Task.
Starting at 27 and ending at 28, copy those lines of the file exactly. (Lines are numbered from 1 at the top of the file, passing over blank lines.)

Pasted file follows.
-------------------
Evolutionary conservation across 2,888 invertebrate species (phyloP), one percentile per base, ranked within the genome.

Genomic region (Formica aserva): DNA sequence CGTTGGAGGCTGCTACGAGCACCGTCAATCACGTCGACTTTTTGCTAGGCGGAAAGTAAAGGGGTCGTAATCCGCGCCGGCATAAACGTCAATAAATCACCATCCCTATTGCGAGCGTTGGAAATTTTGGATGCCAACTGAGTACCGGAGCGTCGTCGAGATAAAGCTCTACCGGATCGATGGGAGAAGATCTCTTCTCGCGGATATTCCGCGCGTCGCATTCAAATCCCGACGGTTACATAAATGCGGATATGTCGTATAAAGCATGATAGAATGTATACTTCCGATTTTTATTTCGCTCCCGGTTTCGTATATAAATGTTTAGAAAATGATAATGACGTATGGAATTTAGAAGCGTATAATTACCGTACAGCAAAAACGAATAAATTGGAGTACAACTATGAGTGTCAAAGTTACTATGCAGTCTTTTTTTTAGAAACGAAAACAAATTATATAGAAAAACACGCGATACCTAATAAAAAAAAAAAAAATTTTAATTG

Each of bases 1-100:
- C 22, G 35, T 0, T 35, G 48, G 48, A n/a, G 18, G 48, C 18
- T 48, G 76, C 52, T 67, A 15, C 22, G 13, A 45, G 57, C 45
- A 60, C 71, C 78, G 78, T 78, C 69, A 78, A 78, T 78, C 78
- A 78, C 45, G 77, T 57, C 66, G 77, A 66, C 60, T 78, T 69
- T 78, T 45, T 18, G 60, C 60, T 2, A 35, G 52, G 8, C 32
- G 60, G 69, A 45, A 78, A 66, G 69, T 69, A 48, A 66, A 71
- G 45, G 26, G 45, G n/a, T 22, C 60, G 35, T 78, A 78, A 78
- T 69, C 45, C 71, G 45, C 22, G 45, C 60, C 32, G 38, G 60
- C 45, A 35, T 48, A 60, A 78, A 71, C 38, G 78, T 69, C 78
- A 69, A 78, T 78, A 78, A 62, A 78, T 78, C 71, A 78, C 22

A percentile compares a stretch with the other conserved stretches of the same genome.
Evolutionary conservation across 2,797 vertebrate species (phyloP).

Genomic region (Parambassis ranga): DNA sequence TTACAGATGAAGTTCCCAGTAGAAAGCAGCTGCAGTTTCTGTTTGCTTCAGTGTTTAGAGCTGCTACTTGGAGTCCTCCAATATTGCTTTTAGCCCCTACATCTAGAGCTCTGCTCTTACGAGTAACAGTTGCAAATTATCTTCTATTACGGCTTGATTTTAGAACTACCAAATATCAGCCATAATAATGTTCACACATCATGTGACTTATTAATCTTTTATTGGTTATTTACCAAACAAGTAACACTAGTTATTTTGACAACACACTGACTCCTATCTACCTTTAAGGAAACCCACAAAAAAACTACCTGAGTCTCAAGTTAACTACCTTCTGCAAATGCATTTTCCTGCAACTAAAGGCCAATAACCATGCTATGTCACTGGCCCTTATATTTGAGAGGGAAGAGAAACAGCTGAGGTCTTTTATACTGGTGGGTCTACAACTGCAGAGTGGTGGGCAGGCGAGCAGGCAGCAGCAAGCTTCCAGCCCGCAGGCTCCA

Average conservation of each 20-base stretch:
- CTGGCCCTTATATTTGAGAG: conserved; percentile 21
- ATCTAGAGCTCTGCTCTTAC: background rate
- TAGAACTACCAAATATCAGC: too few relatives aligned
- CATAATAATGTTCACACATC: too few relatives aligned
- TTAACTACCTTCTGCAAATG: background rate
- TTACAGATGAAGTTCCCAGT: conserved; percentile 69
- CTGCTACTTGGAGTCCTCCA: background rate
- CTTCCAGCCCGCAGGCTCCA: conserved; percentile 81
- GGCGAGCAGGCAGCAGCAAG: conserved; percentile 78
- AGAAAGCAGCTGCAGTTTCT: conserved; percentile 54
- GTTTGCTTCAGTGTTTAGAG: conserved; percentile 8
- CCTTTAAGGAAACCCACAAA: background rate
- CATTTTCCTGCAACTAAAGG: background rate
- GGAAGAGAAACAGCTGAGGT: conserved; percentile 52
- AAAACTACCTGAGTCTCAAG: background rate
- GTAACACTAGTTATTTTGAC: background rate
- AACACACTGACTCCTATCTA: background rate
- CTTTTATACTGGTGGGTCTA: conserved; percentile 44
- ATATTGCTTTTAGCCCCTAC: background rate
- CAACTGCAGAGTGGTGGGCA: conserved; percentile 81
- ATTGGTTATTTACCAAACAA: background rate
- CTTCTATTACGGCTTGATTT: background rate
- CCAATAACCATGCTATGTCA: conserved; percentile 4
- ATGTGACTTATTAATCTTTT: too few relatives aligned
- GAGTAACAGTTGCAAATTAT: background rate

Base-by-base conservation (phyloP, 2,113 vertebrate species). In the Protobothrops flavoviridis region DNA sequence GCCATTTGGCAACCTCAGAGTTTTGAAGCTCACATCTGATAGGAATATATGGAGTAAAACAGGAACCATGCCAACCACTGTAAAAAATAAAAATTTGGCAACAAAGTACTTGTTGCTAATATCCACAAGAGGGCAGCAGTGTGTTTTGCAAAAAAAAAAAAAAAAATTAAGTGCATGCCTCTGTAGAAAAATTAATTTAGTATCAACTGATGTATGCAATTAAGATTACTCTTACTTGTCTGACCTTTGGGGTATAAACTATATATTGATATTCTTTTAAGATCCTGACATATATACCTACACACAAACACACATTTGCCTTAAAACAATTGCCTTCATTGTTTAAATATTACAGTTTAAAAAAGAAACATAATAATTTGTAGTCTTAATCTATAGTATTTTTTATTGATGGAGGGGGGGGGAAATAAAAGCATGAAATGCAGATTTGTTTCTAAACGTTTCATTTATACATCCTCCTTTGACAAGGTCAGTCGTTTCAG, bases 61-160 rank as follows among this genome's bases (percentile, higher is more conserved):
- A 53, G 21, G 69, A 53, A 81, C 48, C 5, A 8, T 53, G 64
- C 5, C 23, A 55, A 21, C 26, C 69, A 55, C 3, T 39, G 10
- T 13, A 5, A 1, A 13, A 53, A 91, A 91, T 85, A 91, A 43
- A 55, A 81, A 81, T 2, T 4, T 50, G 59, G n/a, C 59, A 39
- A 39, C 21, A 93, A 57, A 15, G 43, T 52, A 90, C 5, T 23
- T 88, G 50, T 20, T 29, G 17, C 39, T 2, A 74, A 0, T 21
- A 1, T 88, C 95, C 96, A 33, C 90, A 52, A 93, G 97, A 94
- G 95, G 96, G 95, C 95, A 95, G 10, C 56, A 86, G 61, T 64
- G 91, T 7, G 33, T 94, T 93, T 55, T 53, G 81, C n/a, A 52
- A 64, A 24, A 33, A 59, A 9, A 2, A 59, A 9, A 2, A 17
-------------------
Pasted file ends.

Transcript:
- AGAAAGCAGCTGCAGTTTCT: conserved; percentile 54
- GTTTGCTTCAGTGTTTAGAG: conserved; percentile 8